The Northern, Upper East and Volta Regions are susceptible areas to political unrest, travel advice for Ghana is that you should avoid travel to these areas if possible. You can only drive in Ghana using an International Driving Permit or a local driving licence. Roads are mainly in a poor condition, and standards of driving are also quite poor.
If you are driving in heavily congested areas, remain vigilant to the recent scam by many pedestrians who will bump into the car pretending you have hit them. They will then try and extort money from the drivers as compensation for being hit. Drive carefully and allow pedestrians plenty of room.
Extreme weather and natural disasters
Ghana is subject to periodic earthquakes, wildfires, floods and droughts, particularly in the Northern Savannah belt.
Commercial Travel Risk Services
Intelligent Protection International Limited provides companies and organisations with Commercial Travel Risk Services designed to mitigate risks of staff when they travel for business. If you are interested in these services, please see: Commercial Travel Risk Services.
Emergency Services in Ghana
Police emergency: 191
Fire emergency: 192
Medical emergency: 193
Religion: Christianity and Islam
Currency: Ghana Cedi
Time now in Accra:
Consular information for Ghana
Fourth Circular Rd,
Telephone: +233 30 274 1000
British High Commission Accra
Julius Nyerere Link,
PO Box 296,
Telephone: +233 30 221 3250
Visa requirements for Ghana
Most foreign visitors including British and American nationals will need to apply for a visa in order to enter Ghana. You will be able to get more information on how to apply for such a visa from your closest Ghanaian Embassy or Consulate.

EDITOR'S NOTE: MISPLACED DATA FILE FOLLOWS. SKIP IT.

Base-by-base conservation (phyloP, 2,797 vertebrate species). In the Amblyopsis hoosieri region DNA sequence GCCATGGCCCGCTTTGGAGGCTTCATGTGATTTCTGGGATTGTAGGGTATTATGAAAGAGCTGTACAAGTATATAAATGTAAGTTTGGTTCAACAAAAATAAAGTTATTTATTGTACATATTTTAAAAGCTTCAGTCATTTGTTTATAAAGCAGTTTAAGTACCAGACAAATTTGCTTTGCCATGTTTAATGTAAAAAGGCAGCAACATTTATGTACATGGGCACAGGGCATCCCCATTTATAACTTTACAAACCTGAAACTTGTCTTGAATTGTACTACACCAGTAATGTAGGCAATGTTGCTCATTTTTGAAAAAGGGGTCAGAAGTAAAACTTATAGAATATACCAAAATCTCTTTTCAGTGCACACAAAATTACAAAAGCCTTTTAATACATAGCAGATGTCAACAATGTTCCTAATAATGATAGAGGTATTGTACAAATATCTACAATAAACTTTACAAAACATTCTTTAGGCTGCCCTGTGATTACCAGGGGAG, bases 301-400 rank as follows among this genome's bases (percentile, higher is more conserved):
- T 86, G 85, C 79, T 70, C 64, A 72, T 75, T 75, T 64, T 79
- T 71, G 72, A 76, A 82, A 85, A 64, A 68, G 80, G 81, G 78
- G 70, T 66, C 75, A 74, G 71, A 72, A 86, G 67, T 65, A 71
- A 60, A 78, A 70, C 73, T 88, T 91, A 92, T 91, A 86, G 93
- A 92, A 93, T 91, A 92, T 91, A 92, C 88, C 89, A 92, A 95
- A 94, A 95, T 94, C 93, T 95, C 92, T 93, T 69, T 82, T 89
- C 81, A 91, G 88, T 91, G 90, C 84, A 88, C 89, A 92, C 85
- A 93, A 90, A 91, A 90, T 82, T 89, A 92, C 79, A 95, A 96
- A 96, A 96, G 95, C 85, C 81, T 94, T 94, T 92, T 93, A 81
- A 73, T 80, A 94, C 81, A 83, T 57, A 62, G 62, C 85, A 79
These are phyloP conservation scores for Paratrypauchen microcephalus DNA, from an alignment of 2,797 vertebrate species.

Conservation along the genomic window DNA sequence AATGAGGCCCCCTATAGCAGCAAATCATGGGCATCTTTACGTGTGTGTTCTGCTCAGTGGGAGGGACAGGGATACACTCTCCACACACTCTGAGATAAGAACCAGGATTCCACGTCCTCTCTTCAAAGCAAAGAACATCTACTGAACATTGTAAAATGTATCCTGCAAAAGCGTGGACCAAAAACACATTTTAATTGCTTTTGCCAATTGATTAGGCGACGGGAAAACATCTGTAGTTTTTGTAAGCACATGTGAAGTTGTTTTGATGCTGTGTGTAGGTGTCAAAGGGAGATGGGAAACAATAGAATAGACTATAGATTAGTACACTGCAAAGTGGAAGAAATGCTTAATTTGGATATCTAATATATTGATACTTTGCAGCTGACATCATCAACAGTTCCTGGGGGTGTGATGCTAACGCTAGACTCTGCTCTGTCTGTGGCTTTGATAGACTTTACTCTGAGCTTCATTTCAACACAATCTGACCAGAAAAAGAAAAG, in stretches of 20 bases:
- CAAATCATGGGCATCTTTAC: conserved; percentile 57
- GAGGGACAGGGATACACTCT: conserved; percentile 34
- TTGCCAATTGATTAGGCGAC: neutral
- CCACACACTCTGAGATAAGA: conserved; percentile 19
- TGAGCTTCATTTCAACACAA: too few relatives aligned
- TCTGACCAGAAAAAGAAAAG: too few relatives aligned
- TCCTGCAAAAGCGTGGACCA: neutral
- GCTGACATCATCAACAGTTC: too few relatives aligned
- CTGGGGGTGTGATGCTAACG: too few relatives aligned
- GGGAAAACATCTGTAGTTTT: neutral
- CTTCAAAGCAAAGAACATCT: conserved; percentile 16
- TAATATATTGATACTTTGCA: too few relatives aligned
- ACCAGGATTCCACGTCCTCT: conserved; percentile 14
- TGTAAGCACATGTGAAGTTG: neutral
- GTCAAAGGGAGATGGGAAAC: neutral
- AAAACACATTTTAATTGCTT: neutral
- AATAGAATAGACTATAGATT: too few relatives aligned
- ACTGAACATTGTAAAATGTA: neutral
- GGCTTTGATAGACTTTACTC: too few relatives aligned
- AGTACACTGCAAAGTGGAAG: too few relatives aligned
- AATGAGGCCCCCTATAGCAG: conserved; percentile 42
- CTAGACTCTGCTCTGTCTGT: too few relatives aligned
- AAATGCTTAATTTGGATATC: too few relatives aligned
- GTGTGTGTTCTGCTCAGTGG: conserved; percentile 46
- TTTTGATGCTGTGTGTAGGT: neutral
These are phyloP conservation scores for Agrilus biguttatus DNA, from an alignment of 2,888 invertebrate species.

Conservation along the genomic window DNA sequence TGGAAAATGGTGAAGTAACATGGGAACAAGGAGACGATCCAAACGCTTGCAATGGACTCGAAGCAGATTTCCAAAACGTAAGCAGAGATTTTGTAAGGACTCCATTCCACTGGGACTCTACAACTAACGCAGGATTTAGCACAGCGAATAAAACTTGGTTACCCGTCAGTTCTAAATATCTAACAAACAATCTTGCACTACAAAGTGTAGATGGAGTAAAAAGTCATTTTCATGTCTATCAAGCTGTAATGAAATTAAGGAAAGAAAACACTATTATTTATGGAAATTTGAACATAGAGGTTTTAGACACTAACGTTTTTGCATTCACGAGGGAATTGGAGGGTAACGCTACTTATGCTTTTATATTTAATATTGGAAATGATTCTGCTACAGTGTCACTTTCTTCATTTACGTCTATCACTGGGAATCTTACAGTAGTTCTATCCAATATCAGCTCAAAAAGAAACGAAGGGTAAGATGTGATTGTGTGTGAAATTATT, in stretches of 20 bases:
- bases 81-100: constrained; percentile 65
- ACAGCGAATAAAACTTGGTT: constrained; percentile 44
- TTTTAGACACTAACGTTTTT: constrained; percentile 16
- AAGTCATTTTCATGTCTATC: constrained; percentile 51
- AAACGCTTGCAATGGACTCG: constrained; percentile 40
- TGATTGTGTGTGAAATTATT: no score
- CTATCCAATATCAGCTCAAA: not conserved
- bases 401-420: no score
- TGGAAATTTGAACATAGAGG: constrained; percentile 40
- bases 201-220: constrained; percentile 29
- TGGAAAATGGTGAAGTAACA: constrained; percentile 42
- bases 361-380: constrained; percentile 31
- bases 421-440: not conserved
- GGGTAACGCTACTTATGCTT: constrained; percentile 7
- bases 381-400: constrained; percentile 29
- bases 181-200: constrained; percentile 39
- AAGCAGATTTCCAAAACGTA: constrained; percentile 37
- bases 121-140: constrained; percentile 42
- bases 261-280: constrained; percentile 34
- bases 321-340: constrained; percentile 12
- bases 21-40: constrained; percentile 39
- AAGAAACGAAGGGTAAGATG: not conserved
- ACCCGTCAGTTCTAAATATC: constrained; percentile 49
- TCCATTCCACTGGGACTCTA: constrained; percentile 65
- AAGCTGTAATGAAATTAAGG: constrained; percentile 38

When you get to Ghana, your passport will be stamped upon entry. It is important that you note the number of days that the Ghanaian authorities have issued on that stamp. It is that which you should base your stay on rather than your visa.
Your passport should be valid for at least 6 months beyond the length of your stay.
Healthcare and Immunisations
Cases of COVID-19 have been reported in Ghana. There is no vaccination against the disease, to avoid contracting the disease: self-isolate, wear a face mask in public, apply good hygiene practices, maintain social distancing, avoid unnecessary public gatherings and unnecessary travel.
It is advised that visitors to Ghana are up-to-date with primary boosters such as MMR. It is essential that you get vaccinated against Yellow Fever as there is risk of the disease throughout the country. It is an entry requirement that you present a certificate proving your immunisation. This should be completed at least 10 days prior to departure.
It is further recommended that most travellers also get Tetanus, Typhoid and Hepatitis A vaccinations. Check with your local health professional prior to travel if you are unsure.
Make sure you have adequate travel health insurance as medical evacuation to other countries is needed in most serious emergencies. Most medical facilities in Ghana are in very poor condition, particularly outside of the capital city, Accra. You may also be expected to pay for any necessary treatment before doctors will examine you, so ensure that your travel insurance will cover you.
Cholera and Malaria are both present in Ghana. It is highly advised that you take the necessary precautions to prevent contracting these diseases such as taking anti malarial medication and only drinking bottled water.